Friday, June 12, 2009

More sights of Gyeongju

I decided to collect the rest of my trip to Gyeongju into one last post. We went to so many places for such a short amount of time that it's really not worth making individual posts about each one.

After climbing Namsan for 5 hours, we went to Tumuli Park. Here is the resting place of 23 Silla kings. Traditional Korean tombs for royalty always look like small rounded hills. They did not bury their kings underground. The tomb was placed inside of a wooden box, which was then covered by a huge mound of stones, then a mound of clay, then quite a bit of dirt. In Tumuli Park, there was one tomb which had been excavated and opened to the public. Though the actual tomb was not visible, a replica of how it looked when they first excavated in available for viewing. There are also many replicas of the various artifacts found in the tomb.
Me, with tombs in the background

Replica of the king's burial chamber.

If you want to see the actual artifacts found in the excavated tombs, you can then make your way over to the Gyeongju National Museam. My guide book says admission is 1000 won, but my admission was free because for some reason the museum is free and open to the public for a while. First thing you see when you enter is the Emille Bell. On the English description of this bell, it just tells that it is an important bell and that it is one of the largest and most resonant bells made in Asia. Personally, it doesn't look all that huge, but the English description left out the most important thing about this bell, the reason why it is so well known. Legend has it that when this bell was first made, it was a very poor quality bell. Then, someone had a vision and realized how to make it better. They needed to put a child into the molten metal in order to make the bell more resonant. The child that they found was named Emille. Now, whenever the bell is rung, the sound makes the sound of the boy's name, Emille... emille... emille....

Emille Bell

Evidently they have tested the bell to see if the story is true, but no traces of a human could be found in the bell. It's a fun story anyway. And one I've never seen on any English description. It's quite nice having someone around to translate and explain these things...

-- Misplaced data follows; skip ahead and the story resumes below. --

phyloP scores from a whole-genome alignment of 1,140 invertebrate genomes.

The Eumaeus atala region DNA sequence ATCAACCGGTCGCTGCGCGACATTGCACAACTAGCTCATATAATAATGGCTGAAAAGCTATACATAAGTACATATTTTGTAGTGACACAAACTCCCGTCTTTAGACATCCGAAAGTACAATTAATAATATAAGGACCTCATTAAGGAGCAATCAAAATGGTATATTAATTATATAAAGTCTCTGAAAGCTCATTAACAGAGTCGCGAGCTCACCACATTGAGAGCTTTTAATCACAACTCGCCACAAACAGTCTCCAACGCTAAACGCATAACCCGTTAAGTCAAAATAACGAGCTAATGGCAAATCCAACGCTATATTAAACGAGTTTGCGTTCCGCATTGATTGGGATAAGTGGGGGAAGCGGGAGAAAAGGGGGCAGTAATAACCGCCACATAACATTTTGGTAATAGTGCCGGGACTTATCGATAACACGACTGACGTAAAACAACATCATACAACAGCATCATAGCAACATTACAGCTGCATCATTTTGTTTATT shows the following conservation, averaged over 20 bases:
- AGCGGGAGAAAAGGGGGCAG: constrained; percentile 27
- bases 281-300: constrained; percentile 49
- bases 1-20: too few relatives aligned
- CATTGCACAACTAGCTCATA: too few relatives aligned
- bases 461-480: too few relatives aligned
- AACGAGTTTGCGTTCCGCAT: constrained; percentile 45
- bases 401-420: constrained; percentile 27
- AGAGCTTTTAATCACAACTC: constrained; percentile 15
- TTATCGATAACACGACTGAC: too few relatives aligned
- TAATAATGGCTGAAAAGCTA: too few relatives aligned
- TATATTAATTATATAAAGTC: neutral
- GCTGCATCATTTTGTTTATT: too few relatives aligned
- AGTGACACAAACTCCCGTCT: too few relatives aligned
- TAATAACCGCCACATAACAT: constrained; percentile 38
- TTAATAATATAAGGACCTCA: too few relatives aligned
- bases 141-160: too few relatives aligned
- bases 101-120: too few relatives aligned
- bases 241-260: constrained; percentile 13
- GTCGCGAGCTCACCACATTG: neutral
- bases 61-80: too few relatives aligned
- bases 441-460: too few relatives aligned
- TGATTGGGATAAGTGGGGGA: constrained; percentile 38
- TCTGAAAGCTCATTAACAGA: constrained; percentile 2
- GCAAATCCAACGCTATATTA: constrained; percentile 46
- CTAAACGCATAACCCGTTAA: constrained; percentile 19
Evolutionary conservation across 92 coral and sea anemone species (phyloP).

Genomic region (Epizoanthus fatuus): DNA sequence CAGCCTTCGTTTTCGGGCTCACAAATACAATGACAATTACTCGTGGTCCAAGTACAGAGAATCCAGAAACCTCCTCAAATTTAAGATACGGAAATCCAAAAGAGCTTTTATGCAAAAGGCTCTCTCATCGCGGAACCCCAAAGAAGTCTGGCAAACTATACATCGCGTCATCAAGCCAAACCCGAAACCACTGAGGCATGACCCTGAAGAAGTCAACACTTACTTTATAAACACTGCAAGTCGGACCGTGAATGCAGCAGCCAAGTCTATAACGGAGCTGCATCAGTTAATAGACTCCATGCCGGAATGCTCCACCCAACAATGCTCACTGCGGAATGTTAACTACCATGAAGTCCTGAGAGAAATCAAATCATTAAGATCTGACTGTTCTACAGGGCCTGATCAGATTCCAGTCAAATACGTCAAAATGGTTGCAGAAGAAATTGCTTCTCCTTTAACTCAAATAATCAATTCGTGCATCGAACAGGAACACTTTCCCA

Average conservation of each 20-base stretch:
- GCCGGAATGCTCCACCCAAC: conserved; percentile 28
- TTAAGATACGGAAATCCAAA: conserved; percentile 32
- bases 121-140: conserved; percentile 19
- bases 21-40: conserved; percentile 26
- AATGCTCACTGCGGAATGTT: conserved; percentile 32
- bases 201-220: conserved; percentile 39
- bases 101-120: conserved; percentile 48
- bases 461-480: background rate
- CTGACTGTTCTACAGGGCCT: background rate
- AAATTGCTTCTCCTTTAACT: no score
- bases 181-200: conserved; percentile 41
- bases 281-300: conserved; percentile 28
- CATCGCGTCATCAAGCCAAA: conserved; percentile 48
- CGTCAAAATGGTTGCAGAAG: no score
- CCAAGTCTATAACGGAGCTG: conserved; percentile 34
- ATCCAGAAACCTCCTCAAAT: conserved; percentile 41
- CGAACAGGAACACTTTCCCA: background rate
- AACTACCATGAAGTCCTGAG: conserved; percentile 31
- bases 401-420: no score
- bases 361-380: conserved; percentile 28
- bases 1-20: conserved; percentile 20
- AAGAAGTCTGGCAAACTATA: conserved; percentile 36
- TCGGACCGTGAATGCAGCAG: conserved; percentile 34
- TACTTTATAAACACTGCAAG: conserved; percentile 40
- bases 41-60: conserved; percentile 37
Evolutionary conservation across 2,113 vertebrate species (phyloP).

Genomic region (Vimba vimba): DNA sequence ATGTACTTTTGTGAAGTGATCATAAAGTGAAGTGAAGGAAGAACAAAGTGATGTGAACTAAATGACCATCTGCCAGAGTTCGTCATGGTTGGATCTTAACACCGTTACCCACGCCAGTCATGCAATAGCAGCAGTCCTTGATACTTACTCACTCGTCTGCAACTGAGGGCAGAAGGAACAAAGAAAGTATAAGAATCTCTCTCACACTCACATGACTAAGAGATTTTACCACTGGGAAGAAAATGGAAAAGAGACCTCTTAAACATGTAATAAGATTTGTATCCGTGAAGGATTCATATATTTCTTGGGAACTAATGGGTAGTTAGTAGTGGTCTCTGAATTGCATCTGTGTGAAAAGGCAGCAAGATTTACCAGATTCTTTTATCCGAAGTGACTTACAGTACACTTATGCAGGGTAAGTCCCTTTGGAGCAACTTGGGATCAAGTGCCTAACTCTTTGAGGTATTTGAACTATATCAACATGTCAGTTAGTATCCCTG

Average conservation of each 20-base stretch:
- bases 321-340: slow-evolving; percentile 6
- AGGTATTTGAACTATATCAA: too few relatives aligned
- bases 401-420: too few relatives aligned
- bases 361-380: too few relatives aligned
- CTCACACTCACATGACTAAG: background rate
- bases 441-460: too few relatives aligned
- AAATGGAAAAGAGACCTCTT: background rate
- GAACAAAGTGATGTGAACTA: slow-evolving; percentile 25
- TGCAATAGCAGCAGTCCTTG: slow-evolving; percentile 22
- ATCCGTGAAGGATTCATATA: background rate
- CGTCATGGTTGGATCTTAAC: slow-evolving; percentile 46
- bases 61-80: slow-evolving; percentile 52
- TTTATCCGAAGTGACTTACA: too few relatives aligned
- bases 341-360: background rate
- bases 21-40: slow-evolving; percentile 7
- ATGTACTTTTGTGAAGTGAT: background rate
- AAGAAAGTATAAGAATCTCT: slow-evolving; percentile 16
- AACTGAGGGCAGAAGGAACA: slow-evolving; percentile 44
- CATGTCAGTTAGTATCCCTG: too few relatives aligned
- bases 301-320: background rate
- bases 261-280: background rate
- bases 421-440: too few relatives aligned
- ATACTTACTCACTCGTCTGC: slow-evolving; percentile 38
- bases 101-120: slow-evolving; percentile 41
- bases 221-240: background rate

There were quite a few galleries to see inside the museum, but the one we enjoyed the most was the Buddhist art gallery.

Inside the Buddhist Gallery

Anapji Pond at night

After leaving the museum, we made a quick stop by Anapji Pond. This is the location of a pleasure garden constructed in 674. The pond here was actually completely man made. All the buildings burned in 935, so all that remains are the foundation stones (kind of a common theme in this city) and the pond which was restored in 1975. But, it's beautiful to see at night. They really know how to work the lighting just right.


Sunday morning, we made a quick stop by Cheomseongdae. This is the oldest astrological observitory in Asia, so I guess it's worth seeing. Frankly, there's not much to do there, besides get the photo, so I wouldn't make this a priority on a trip if there are other things you want to see more than this. It's located in Wolseong Park, wich is another park with Kings tombs. Entrance to the park is free, but there's not much to see...


Quite a far distance away, we found ourselves at Gameunsa. This is the remains of another temple where two pagodas still stand.

Sea tomb behind me...

Lastly, we checked out the Sea Tomb of King Munmu. There's not much to see here from the shore, but you're not allowed to go out to the rocks where the tomb is. It's the world's only underwater tomb. The king wanted to be buried at see so that his spirit could become a dragon to protect the country. His ashes were spread here. No one knows if the rock in the center of the islets is actually the tomb or not and people speculate that it is just a legend.

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